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The wings of many ducks are decorated with intense bands of color, while others are downright drab. Have you ever stopped to think about the significance behind the coloration of birds? Biologist Kevin McGraw has.
McGraw’s laboratory in the School of Life Sciences at Arizona State University delves deep into research that examines pigments and structural color and their link to nutrition in birds – with funding from the National Science Foundation (NSF) and support from postdoctoral fellow Melissah Rowe and University of Rochester undergraduate Alison Ossip-Klein.
McGraw’s research grows out of his interest in understanding how and why animals display the colors that they do. In previous work, for example, he discovered that foods rich in carotenoids – yellow, orange and red pigments found in plants that also function as antioxidants – can directly affect bird coloration and health.
“These studies of carotenoids and color have emerged as an excellent model for testing life-history tradeoffs using a common nutritional currency,” McGraw says.
McGraw’s most recent NSF study examines how pigments in ducks play a role in their vision, health and appearance. McGraw’s group is working with 120 male and female ducks from two waterfowl species; the Mallard (Anas platyrhynchos) and the Northern Pintail (Anas acuta). As part of the experimental regime, the ducks are first fed a low-carotenoid “depletion diet” to flush their systems of these pigments. Then they are divided into six groups and placed on experimental diets that differ only in concentration of xanthophyll carotenoids (like lutein and zeaxanthin, typical yellow components of corn). Once the birds molt and develop their attractive adult colors this fall, McGraw and his team will score coloration, immune system performance and carotenoid accumulation in internal body tissues (like ovaries and eyes) to determine how relatively important these different uses of pigments are.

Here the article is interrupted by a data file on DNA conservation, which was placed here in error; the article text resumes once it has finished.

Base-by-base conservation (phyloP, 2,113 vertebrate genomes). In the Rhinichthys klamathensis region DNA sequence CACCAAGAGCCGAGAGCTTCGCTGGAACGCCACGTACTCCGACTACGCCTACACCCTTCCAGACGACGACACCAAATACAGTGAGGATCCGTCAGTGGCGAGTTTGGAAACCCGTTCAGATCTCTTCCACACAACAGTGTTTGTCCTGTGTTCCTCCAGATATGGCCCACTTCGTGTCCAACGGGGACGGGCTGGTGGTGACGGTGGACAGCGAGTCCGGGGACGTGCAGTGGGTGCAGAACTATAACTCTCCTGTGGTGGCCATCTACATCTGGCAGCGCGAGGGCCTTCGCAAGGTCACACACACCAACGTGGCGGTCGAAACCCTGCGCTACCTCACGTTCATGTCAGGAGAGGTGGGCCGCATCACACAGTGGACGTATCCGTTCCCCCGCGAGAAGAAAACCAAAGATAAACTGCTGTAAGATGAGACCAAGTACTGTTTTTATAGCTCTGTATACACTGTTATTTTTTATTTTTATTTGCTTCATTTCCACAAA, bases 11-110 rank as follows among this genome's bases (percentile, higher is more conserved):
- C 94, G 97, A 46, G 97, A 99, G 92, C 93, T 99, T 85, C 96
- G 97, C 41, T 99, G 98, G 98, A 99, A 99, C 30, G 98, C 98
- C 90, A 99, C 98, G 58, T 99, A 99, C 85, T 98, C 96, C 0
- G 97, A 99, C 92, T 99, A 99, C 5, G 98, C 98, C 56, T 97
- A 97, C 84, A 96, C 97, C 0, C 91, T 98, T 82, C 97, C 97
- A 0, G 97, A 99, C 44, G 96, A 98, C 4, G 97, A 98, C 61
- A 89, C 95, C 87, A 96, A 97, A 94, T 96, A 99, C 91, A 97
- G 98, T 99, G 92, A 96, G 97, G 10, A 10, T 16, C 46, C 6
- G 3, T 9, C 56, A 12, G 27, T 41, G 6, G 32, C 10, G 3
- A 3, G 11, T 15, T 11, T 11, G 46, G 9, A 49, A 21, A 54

Ossip-Klein joined McGraw's laboratory by applying to do a summer Research Experiences for Undergraduates (REU) fellowship funded by the federal government and administered in the College of Liberal Arts and Sciences by the School of Life Sciences. “I never worked with birds before, but was curious about sexual selection and coloration in animals and found the topic interesting,” Ossip-Klein says. She was in charge of diet preparation and contributed to regular blood draws (for health assessment) and behavioral monitoring.
“We typically work with ten or more ASU undergraduates in our research each year,” McGraw says. “They become involved through many different routes – as student volunteers, to earn independent-study credit, as hired employees on grants, or as part of our formal research track, the School of Life Sciences Undergraduate Research (SOLUR) program.” To ensure the best fit in his lab, McGraw searches for students “with diverse interests, perhaps having a background in ecology, evolution or physiology or an interest in animal communication, sexual selection, coloration or immunology”.
Ossip-Klein gained a range of skills and experiences working with the ducks, including learning how to handle birds, conducting morphological measurements and video analysis of animal behaviors, and utilizing sophisticated biochemistry equipment, like High Performance Liquid-Chromatography (HPLC), to analyze pigments in food and tissue.
Ossip-Klein also made time during her 11-week stay in Arizona to conduct her own independent project. McGraw says that “it was my and Melissa Rowe’s hope that we could attract a student that would not only assist with our project but also have the maturity and drive to pursue his/her line of research with these birds.” Ossip-Klein chose to explore the role of carotenoids in influencing the flight capacity of ducks. Based on similar work in the field, she hypothesized that ducks exposed to higher concentrations of carotenoids would fly higher and faster. She will be analyzing the data she’s gathered over the course of the next few months.
“Kevin definitely has one of the top labs in the country that deals with animal coloration,” says Australia native Melissah Rowe. Rowe was drawn to McGraw's lab while completing her doctorate at the University of Chicago. McGraw gave a talk there about on colors in songbirds in 2005, and she introduced herself and was soon collaborating with him.
“Understanding the potential tradeoffs of a certain molecule for multiple functions within an organism, and how an organism might prioritize an allocation to one or the other of those competing functions,” is what Rowe says is the most interesting part of this research in McGraw’s laboratory.
Rowe also points out, “Kevin is a very prolific researcher, and is one of the main reasons I chose to come to ASU.”
By: Addie Lenox
School of Life Sciences
Media contact: Margaret Coulombe